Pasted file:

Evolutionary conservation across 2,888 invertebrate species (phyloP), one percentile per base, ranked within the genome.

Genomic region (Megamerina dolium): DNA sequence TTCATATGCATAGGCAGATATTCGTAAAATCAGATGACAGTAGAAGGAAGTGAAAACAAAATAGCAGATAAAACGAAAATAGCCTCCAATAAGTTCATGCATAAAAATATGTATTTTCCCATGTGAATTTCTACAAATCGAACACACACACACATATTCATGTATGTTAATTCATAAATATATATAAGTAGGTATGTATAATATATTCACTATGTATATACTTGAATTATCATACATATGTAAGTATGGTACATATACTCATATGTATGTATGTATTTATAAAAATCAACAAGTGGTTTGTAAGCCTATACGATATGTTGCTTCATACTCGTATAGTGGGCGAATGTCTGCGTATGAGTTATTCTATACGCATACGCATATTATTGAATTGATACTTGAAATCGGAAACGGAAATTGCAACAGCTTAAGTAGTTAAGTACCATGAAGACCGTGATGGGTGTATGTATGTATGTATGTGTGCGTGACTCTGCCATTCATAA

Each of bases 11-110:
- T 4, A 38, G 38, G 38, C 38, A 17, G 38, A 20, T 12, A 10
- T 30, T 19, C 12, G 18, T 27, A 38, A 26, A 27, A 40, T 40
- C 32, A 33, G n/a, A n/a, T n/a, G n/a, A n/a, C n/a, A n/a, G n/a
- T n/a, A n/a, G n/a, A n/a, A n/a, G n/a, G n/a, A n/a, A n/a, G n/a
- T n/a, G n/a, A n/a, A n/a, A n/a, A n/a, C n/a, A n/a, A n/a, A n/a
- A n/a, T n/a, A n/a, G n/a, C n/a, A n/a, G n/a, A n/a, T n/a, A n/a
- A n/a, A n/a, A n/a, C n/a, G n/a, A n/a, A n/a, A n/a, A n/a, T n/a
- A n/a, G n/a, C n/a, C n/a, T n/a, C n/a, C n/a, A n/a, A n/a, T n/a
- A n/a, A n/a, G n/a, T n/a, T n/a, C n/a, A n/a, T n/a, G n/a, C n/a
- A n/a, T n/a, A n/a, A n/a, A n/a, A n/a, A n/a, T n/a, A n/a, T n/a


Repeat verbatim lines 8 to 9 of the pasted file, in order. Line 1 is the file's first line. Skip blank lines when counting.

- T n/a, G n/a, A n/a, A n/a, A n/a, A n/a, C n/a, A n/a, A n/a, A n/a
- A n/a, T n/a, A n/a, G n/a, C n/a, A n/a, G n/a, A n/a, T n/a, A n/a